When the architects of our republic wrote the magnificent words of the Constitution and the Declaration of Independence, they were signing a promissory note to which every American was to fall heir. This note was a promise that all men, yes, black men as well as white men, would be guaranteed the “unalienable Rights” of “Life, Liberty and the pursuit of Happiness.”


American War for Independence Soldiers

Marquis de Lafayette & James Armistead

 

James Armistead
Biographical Resources:
WallBuilders
Biography
Black Past
US Army
Joseph T. Wilson, The Black Phalanx; A History of the Negro Soldiers of the United States in the Wars of 1775-1812, 1861-’65 (Hartford, CT: American Publishing Company, 1890), pp. 50-51.

Battle of Bunker Hill

 

Peter Salem & the Battle of Bunker Hill
Resources:
PBS
Black Past
National Museum of African American History & Culture
William Nell, The Colored Patriots of the American Revolution (Boston: Robert F. Wallcut, 1855), pp. 20-21.

 

Washington Crossing the Delaware

Washington Crossing the Delaware
Prince Whipple Resources:
Whipple Website
Black Past
William Nell, The Colored Patriots of the American Revolution (Boston: Robert F. Wallcut, 1855), pp. 198-199.

Oliver Cromwell Resources:
Burlington County New Jersey
William Nell, The Colored Patriots of the American Revolution (Boston: Robert F. Wallcut, 1855), pp. 160-162.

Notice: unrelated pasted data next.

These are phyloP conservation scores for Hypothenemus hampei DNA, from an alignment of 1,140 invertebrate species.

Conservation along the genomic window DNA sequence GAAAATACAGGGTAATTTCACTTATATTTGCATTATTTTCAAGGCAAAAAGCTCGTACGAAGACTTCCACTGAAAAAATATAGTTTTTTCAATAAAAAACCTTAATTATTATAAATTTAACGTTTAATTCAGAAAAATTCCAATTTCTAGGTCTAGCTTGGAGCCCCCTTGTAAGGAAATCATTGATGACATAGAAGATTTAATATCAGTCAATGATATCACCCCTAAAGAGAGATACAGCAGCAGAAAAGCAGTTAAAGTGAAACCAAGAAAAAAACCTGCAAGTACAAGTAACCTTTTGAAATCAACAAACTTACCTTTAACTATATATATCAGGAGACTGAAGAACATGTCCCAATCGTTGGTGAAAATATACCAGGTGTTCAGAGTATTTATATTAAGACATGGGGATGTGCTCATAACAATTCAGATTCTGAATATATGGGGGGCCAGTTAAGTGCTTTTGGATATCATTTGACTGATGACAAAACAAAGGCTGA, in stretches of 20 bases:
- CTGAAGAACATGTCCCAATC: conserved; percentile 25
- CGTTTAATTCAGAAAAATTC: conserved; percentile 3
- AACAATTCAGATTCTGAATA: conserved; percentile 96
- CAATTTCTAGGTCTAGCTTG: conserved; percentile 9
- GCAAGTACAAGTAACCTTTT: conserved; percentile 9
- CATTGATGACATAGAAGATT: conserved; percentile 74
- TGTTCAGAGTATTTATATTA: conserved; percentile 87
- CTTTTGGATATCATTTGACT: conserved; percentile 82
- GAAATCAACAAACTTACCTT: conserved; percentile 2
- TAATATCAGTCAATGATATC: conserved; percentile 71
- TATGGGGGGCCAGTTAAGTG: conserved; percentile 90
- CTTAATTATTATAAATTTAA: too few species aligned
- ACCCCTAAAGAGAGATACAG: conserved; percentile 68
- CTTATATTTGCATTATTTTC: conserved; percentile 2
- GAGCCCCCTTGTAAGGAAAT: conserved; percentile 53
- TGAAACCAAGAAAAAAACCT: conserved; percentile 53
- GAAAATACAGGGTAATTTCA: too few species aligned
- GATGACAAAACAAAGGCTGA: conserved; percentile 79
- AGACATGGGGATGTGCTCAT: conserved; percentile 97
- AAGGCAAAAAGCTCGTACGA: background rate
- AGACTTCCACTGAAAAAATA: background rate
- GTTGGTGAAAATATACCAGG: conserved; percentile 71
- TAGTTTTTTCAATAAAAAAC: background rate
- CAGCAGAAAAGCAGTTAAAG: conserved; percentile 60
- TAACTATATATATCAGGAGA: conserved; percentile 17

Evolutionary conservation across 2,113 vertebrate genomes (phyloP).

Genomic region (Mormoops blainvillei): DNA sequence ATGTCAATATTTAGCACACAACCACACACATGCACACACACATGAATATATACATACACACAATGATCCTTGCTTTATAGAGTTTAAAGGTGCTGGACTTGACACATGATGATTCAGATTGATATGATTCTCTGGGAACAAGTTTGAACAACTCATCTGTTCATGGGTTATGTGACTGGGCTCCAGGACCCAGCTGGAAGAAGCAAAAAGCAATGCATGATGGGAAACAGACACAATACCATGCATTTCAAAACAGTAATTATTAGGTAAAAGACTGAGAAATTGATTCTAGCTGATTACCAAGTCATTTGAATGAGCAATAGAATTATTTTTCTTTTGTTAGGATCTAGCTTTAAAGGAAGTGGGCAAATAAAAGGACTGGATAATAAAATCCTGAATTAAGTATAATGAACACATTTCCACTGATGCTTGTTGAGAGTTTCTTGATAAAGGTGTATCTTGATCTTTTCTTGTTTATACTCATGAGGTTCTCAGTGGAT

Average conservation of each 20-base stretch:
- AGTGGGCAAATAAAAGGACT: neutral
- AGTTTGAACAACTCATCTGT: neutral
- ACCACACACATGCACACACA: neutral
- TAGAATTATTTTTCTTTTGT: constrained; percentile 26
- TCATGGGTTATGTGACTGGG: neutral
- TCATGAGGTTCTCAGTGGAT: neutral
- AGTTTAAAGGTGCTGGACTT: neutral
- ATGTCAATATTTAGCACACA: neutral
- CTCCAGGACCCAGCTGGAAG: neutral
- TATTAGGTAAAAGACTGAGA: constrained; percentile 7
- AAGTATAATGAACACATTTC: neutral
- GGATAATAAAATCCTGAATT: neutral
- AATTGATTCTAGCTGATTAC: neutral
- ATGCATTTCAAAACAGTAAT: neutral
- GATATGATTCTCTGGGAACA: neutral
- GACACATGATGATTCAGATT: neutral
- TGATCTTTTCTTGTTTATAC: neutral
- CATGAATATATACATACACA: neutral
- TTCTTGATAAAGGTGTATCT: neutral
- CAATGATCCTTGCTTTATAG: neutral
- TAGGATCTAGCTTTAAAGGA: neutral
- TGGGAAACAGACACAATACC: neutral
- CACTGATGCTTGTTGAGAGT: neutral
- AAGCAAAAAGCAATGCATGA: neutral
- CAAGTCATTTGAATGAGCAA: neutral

Battle of Lexington

Prince Estabrook & the Battle of Lexington
Resources:
WallBuilders
PBS
Historical Marker Database
The Essex Gazette (April 25, 1775), where he’s listed among the wounded.

 

Prince Sisson
Biographical Resources:
WallBuilders
James M. Guthrie, Camp Fire of the Afro-American; or the Colored Man as a Patriot (Philadelphia: 1899), p. 141.
William Nell, The Colored Patriots of the American Revolution (Boston: Robert F. Wallcut, 1855), p. 127.


Pastors

 

Richard Allen

Rev. Richard Allen
Biographical Resources:
PBS
Black Past
Biography
The Life Experience and Gospel Labors of the Rt. Rev. Richard Allen…Written by Himself and Published by His Request (Philadelphia: 1880)

 

Frederick Douglass

Rev. Frederick Douglass
Biographical Resources:
White House Historical Association
National Park Service
Narrative of the Life of Frederick Douglass, An American Slave. Written by Himself (Boston: 1847)

 

Henry Highland Garnet

Rev. Henry Highland Garnet
Biographical Resources:
WallBuilders
Black Past
PBS

Sermon at the Capitol:
Available in its entirety on Google Books.

 

Signature in Haynes’ Common Place-Book to the Holy Bible.

Lemuel Haynes

Rev. Lemuel Haynes
Biographical Resources:
Black Past
PBS
Sketches of the Life and Character of the Rev. Lemuel Haynes (New York: 1837)
William Nell, The Colored Patriots of the American Revolution (Boston: Robert F. Wallcut, 1855), pp. 123-124.

Harry Hoosier

 

Rev. Harry Hoosier
Biographical Resources:
WallBuilders
Indiana Public Radio
Indiana Magazine of History

Absalom Jones

 

Rev. Absalom Jones
Biographical Resources:
Black Past
African Episcopal Church of St. Thomas
PBS


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By | 2018-02-12T07:19:14+00:00 February 12th, 2018|Categories: Featured, Library, Uncategorized|0 Comments